However, as we mentioned, KCs and BMMs show a different phenotype in chronic phase since most of these cells change to their anti-inflammatory phenotype (M2) by multiple pathways (59). One of them is through an increase in the conversion of oxidized low-density lipoproteins (LDL) to oxysterols by the cytochrome P450 oxidase and with the further binding of oxysterols with liver X receptor (LXR) inhibiting the NF-κβ pathway (60). Additionally, in chronic stages adiponectin may increase the levels of adenosine monophosphate (AMP) leading to the activation of the AMP kinase (AMPK), inhibiting acetyl Co-A carboxylase, increasing the FFAs oxidation, and inhibiting SREBP-1C (61). Finally, the RAR-related orphan receptor-α (RORα) pathway via factor 4 similar to Kruppel (KLF4) induced by PUFAs through an increased expression of PPAR-ꝩ are another important anti-inflammatory mechanism of liver macrophages (19). In a recent study, BMMs depletion in mice with advanced NASH conditioned a significant increase in the activation of HSCs with the consequent production of collagen fibers and therefore a worsen liver histology (62). These results demonstrate a probable polarization of macrophages to their anti-inflammatory phenotype (M2) in stages of liver recovery by inducing the expression of anti-inflammatory cytokines like IL-4, IL-5 and IL-10 (50). In spite of this, more studies are required to know the specific mechanisms by which hepatic macrophages change their phenotype in advanced stages of NASH.

HSC

HSCs are a type of pericytes found in the perisinusoidal space of the liver with the capacity of storage a great amount of lipid droplets containing vitamin A as retinol esters. Under physiological conditions, HSCs are under a quiescent phenotype (qHSCs) with a highly production of IFNγ via expression of TLR3 (63), however, in chronic liver disease HSCs suffer from a transdifferentiation into myofibroblasts losing the ability to produce IFNγ but becoming the most important cellular source of matrix protein-secretion (considered de major driver of liver fibrosis) (49).

Several pathways have been dilucidated in the activation of HSCs (Table 1), from these the most significant are described below (49).

Table 1
Table 1 Main pathways involved in HSCs activation
Full table
  • Transforming growth factor-β (TGF-β) is considered the most important fibrinogenic cytokine by promoting the transcription of type I and type III collagen as well as the mitogen-activated protein kinase (MAPK) and JNK signaling pathways favoring the HSCs activation.
  • The platelet derived growth factor (PDGF) is an important chemoattractant for HSCs proliferation and migration.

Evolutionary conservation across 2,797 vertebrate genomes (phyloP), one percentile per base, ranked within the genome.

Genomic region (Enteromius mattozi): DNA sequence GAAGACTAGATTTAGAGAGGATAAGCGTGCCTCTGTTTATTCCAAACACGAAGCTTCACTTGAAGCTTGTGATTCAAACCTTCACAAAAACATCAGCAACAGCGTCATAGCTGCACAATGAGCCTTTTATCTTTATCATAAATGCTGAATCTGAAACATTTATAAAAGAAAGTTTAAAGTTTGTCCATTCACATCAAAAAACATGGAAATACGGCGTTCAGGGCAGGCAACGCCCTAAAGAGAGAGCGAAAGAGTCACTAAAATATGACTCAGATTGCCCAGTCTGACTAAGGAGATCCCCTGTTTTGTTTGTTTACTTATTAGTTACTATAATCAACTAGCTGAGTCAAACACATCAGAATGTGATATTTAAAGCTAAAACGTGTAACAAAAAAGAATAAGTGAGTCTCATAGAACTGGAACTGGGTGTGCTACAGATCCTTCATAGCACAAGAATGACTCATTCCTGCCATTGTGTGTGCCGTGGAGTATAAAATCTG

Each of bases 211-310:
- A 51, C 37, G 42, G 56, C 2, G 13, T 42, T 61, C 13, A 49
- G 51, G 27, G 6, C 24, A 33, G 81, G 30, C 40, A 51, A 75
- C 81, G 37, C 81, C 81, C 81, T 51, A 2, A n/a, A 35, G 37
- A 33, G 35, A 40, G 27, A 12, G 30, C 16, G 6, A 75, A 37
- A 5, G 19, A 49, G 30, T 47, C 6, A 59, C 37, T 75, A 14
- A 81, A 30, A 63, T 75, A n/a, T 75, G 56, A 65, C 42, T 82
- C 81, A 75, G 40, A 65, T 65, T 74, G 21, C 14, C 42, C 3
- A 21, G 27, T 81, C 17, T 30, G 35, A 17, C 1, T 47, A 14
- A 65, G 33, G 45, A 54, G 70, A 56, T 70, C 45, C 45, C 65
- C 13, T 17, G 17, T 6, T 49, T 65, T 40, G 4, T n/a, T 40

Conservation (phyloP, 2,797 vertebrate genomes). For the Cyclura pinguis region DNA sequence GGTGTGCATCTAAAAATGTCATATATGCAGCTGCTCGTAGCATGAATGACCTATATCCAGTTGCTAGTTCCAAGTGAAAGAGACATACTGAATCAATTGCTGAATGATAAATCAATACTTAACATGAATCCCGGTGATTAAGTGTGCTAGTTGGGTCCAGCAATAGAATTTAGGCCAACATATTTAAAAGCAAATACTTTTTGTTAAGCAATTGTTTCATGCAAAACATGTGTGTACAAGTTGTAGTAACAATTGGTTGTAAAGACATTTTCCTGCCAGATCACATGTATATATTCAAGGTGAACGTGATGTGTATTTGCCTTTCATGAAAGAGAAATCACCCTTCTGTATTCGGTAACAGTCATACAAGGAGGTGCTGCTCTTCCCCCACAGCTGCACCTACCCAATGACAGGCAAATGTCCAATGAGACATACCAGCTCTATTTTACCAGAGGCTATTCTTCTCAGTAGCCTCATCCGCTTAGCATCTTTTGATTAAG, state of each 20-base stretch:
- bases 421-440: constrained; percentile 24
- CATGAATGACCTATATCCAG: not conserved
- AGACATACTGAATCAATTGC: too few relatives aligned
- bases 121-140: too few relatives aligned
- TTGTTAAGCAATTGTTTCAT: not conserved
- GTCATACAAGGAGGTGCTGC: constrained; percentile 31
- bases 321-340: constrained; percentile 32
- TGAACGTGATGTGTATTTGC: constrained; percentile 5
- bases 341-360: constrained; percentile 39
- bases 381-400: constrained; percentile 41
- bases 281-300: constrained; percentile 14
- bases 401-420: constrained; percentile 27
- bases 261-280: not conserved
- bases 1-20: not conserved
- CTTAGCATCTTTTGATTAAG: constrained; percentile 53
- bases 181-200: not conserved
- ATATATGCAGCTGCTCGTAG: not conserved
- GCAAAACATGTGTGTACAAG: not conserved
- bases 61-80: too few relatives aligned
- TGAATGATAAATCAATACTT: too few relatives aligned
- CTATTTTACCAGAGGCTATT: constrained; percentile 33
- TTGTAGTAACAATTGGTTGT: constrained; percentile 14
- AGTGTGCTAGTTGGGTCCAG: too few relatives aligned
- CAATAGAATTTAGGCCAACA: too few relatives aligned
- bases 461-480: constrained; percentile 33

• Vascular endothelial growth factor (VEGF) is produced mainly by LSECs and HSCs promoting fibrogenesis, but also required for hepatic tissue repair and fibrosis resolution.
  • Connective tissue growth factor (CTGF) is a potent fibrogenic cytokine highly express in liver fibrosis contributing to extracellular matrix production as well as proliferation, migration, adhesion and survival of liver cells.

In addition to these pathways, patients with NASH reveal high concentration of leptin inversely proportional to the levels of adiponectin favoring the profibrotic effect (64). In this context, a recent meta-analysis showed that circulating leptin concentrations were proportional with NAFLD severity (65). Leptin can be secreted by AT, KCs and other non-parenchymal cells in the liver as an important signal traductor for HSCs, thus, it is considered a potent mitogenic agent. In both in vivo and in vitro studies leptin promotes HSCs proliferation and inhibits cells apoptosis with effects nearly as potent as PDGF (66). At the same time, the role of interleukins secreted by KCs are also important for HSCs differentiation. Liu et al. found in a mice-model with liver fibrosis an important upregulation of KCs activity as well as an increased expression of TNF-α, α-smooth muscle actin (α-SMA) and collagen type I-positive cells that interestingly do not underwent apoptosis (67). Alternatively, the chemokine CCL20 which is highly up-regulated in NAFLD-associated fibrosis seems to be released by HSCs in response to lipid loading (68). This means that HSCs are also capable to induce fibrosis by themselves. Recent findings have shown that free cholesterol (FC) may induce HSCs activation by direct signaling of TLR4 (69). Therefore, this could be a key mechanism in the fibrotic progression of NAFLD in response to the increased caloric intake in obesity (70). Another chemokine that is expressed in NASH, particularly in early stages, is CCL5. In a study with mice fed with a choline-deficient diet for three weeks, it results in a developing of NASH with an increase expression of Ccl5 secreted by HSCs (71).